A disaster is generally a brutal event, caused by nature or man-made. Its consequences are usually death and destruction. The singularity and the magnitude of the disaster that provokes catastrophes deeply affect the human spirit.
Man-made disasters, chemical, biological or nuclear, are the product of the 20th century. Already responsible for countless atrocities, these products continue to represent a risk for humans. Like in the Greek theater, the disaster (the catastrophe) was the fifth and final part of the tragedy.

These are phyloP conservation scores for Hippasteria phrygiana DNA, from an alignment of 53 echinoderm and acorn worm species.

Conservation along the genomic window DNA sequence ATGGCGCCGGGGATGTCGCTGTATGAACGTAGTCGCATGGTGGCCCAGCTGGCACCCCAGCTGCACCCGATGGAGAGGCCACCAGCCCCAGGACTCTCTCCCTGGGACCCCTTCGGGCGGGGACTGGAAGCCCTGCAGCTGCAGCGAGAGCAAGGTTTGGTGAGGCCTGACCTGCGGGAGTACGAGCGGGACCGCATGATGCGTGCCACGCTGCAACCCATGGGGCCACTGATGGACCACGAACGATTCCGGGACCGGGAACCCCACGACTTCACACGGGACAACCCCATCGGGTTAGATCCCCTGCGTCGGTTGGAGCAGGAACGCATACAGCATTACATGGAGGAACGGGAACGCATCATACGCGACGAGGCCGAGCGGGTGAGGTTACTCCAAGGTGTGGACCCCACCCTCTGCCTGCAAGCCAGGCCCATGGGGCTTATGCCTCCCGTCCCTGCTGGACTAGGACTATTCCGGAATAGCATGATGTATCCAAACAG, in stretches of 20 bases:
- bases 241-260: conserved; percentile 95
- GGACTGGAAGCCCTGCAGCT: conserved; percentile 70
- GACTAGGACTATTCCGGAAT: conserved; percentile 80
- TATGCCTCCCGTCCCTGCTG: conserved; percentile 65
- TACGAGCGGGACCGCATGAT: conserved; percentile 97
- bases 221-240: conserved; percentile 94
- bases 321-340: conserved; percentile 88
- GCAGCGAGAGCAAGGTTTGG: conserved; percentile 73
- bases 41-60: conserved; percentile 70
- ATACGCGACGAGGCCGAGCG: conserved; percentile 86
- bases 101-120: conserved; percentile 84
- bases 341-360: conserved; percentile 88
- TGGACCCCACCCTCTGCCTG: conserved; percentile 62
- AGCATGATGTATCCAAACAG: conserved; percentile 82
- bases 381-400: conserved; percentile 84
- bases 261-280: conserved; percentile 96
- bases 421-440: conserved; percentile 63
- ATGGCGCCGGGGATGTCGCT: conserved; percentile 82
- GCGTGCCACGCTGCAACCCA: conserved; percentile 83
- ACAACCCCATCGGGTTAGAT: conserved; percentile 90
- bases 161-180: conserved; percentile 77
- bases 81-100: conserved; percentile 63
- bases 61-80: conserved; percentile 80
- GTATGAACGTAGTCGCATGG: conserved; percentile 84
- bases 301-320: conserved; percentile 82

Different from accidents, disasters have as outcome new considerations regarding the ways in which they can be avoided or prevented. Most accidents are caused by human error, like the involuntary use of a product instead of another or the misinterpretation of a work procedure. Therefore, all risky products must be clearly labeled to show the dangers that they can ensue: toxicity, inflammability or reactivity. All the equipment, especially the heating and cooling systems as well as security and control instruments must be inspected on a regular basis.
In order to prevent a chemical disaster in an enterprise or a company in which chemical substances are found, a few common sense rules must be followed. First of all, the products with a high-risk factor must be replaced with less dangerous equivalents. Also, the utilization and the storage of dangerous products must be reduced to a minimum.